They presented their ideas to the Economic Redevelopment Commision in the City Council Chambers. There they spoke to people such as President Rob Thorgren, Vice President Rick Urschel and many more.

The committee loved the ideas and had approved of the name, logo, colors and placement. Zak and Zac will have the opportunity to be at the ribbon cutting and “roll out” of the bikes. They will be riding bikes with Mayor Jon Costas.

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Teacher Spotlight: Ms. Marcus
If you see a teacher in scrubs with a cup of Dunkin’ coffee, there’s a good chance it is Ms. Marcus. Ms. Marcus is one of the Health Occupations teachers at the Career Center.

Ms. Marcus’ journey to the medical field started early on. Both of her parent worked in health care. Her mom convinced her to get her CNA license. But before health care, she studied to be a teacher. Then she studied pediatrics. Then finally, she made her way to the Career Center. Here at PCCTC she helps students get their CPR certification as well as their CNA license while still in high school.

“I think learning the skills that a CNA has will make you a better health care worker. Working with students to get their CNA license I think is the most important step in their career path,” said Ms. Marcus.

This is Ms. Marcus’ sixth year at the Career Center and has helped pave the way for many students future careers.

“My favorite part of teaching is to see the changes and students and the skills they develop,” said Ms. Marcus, “To see them accomplish so much and understand the importance of what they are doing is exciting and inspiring.”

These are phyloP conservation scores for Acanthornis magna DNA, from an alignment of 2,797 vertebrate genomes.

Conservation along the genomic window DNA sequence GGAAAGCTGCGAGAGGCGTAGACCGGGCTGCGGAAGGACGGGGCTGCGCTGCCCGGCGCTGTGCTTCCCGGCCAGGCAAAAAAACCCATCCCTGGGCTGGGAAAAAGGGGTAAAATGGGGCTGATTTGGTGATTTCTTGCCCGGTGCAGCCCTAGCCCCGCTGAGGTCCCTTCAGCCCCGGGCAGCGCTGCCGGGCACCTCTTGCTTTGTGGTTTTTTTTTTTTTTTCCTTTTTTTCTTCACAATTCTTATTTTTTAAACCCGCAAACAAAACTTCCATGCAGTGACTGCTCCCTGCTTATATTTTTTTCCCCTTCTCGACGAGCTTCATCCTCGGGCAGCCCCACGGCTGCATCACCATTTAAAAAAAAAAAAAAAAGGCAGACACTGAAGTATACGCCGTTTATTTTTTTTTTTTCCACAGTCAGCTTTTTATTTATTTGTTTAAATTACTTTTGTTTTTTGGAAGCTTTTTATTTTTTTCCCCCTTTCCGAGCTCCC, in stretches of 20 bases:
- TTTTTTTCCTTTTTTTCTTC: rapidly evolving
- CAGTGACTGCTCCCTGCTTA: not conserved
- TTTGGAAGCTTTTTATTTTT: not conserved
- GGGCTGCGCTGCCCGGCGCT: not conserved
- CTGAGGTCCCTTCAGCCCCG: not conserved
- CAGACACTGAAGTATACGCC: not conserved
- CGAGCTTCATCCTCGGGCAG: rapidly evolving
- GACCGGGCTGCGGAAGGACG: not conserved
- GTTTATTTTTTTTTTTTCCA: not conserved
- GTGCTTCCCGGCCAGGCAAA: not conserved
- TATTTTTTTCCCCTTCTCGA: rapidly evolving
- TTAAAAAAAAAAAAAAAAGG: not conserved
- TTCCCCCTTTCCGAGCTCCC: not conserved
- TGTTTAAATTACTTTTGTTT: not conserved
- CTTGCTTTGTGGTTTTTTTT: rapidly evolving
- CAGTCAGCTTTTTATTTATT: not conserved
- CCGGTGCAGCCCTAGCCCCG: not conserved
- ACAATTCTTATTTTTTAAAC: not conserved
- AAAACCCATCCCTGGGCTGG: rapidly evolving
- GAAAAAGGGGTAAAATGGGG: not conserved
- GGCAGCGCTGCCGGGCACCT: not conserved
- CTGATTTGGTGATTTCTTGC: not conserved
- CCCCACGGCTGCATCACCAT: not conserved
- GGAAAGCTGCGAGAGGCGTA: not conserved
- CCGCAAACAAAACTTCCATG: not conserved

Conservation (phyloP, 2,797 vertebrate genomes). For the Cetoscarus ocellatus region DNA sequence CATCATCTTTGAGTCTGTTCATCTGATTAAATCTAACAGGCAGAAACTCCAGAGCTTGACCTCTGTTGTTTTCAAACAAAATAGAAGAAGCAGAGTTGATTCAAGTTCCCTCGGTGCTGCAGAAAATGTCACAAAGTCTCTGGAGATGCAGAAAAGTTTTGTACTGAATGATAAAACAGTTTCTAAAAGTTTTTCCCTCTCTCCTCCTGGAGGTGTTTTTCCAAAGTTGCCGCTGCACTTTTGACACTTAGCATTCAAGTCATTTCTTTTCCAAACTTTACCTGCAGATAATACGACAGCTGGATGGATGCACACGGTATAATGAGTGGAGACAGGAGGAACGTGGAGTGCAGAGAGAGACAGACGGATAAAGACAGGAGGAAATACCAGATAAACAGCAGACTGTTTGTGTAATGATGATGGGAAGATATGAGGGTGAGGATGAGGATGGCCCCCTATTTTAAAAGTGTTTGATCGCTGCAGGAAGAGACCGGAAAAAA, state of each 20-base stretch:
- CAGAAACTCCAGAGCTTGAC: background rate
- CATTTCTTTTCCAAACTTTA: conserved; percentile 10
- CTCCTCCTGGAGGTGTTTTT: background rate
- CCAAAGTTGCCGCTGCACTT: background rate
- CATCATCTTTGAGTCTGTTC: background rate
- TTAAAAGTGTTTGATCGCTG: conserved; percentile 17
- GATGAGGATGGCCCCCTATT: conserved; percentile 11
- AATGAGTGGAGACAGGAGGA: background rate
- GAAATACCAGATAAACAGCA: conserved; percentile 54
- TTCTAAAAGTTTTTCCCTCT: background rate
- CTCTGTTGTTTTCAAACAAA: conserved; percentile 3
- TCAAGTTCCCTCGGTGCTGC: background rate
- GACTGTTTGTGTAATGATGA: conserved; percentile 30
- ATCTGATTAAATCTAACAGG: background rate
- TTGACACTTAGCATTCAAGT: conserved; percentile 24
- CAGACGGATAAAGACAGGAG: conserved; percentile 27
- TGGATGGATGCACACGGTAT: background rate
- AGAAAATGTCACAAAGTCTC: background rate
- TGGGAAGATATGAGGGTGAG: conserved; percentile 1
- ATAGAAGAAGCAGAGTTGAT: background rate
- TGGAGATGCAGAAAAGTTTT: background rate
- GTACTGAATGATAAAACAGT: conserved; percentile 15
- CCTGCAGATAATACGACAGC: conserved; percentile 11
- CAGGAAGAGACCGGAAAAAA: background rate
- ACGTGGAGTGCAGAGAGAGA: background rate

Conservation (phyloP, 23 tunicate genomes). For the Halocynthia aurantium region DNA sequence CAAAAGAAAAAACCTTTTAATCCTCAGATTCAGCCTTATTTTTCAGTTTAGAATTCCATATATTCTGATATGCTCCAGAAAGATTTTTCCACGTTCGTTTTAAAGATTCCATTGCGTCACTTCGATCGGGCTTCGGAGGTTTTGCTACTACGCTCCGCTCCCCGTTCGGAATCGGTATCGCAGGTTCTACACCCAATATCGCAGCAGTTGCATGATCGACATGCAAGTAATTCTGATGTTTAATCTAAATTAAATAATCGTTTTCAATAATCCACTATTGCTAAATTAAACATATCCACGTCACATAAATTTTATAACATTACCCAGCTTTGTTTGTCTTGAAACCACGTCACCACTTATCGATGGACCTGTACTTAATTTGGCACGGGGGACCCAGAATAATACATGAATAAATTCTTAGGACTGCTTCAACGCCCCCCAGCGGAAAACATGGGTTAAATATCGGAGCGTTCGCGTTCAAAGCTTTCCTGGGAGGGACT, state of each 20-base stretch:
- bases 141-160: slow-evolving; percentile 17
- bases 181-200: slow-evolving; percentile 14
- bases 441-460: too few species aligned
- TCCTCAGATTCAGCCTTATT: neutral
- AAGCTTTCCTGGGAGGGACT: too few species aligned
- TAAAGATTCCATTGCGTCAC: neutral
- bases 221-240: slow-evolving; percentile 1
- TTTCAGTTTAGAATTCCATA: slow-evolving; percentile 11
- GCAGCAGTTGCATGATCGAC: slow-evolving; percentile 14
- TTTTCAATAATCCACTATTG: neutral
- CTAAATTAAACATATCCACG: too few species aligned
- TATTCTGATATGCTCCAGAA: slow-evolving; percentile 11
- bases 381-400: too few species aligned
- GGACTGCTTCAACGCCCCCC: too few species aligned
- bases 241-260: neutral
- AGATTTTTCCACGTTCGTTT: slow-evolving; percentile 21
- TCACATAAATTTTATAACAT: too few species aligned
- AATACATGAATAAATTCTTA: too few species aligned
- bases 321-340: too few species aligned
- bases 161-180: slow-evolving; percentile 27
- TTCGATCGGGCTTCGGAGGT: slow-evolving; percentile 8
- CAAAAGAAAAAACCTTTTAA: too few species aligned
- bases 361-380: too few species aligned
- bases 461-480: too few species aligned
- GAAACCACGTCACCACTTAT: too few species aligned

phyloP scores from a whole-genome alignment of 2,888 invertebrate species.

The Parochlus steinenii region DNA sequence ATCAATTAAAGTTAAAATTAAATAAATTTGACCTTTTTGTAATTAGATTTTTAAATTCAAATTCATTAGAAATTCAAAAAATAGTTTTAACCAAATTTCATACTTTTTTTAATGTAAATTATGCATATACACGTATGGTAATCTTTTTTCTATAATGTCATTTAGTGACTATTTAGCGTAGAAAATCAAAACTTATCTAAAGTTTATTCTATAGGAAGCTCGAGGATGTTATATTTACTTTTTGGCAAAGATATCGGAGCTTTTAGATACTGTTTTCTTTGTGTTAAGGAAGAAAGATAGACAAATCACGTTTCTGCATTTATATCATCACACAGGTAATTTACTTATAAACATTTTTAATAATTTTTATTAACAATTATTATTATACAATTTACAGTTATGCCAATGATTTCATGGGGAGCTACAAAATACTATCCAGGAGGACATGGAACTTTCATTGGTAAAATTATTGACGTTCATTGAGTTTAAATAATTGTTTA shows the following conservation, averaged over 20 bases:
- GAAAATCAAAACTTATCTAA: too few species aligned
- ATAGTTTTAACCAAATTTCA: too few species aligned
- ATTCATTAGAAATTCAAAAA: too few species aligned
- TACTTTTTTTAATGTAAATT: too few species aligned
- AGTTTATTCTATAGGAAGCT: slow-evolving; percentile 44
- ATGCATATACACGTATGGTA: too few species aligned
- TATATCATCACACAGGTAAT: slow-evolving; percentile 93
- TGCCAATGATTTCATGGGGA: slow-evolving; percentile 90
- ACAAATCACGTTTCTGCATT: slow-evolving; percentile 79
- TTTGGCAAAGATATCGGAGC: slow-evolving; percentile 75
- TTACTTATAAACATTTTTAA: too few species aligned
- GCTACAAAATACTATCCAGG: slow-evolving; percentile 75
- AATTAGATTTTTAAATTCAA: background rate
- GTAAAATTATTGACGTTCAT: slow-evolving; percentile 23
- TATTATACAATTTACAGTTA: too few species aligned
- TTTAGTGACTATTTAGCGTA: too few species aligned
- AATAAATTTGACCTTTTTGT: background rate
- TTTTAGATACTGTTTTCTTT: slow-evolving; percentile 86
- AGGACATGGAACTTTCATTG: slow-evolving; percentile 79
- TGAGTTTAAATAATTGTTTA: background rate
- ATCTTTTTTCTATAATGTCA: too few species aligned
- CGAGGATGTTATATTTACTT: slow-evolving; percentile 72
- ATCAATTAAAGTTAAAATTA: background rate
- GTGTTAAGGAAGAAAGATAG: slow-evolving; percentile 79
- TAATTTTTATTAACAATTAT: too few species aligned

Recently, Ms. Marcus participated in the Fight For Air Climb in the Chicago Presidential Towers sponsored by the American Lung Association. This is a very long race and can be challenging for many.

“I enjoy challenges. I like to set a goal and accomplish it. Also, my mom has pulmonary fibrosis. I like to volunteer and support causes as much as I can,” said Ms. Marcus.

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Student Spotlight: Derek Lasky
Derek Lasky is a born leader and shows his leadership skills in class. Early on the class elected Derek has the class president. He has also been manager of Snacks by the Tracks, the school store, multiple times.

Because the business class has both Entrepreneurship and Sports & Entertainment Marketing (ESEM), there are students that want to pursue many different kinds of careers. Derek’s dream career focuses on the Sports and Entertainment Marketing side of the class.

“I chose the ESEM class at the Porter County Career Center because my biggest dream growing up has always been to work in the front office of a MLB team. When I was told about the opportunity to begin my education in the sports field a little early, I jumped all over it immediately and signed up,” said Derek.

A few months ago, the class went to their district DECA competition at Hobart High School. Derek competed in the Sports and Entertainment Marketing cluster. At district, he placed in third which had qualified him to compete at the state level in Indianapolis.

“My DECA adventure was absolutely amazing. DECA was everything I thought it would be and more,” Derek said. “Being the competitive person I am, I loved the challenge of competing in a competition involving my passion of Sports Marketing.”

At state, Derek placed fifth in the Sports Marketing cluster and third in Economics of Sports Marketing.

Not only is Derek exceptional in the classroom, he is a great baseball player. After high school, he will be playing baseball at Indiana Wesleyan University. He will also be double-majoring in Marketing and Sports Management. His dream job is to play baseball in the Major Leagues. He would also like to work as a Baseball Operations Executive for a MLB team or university.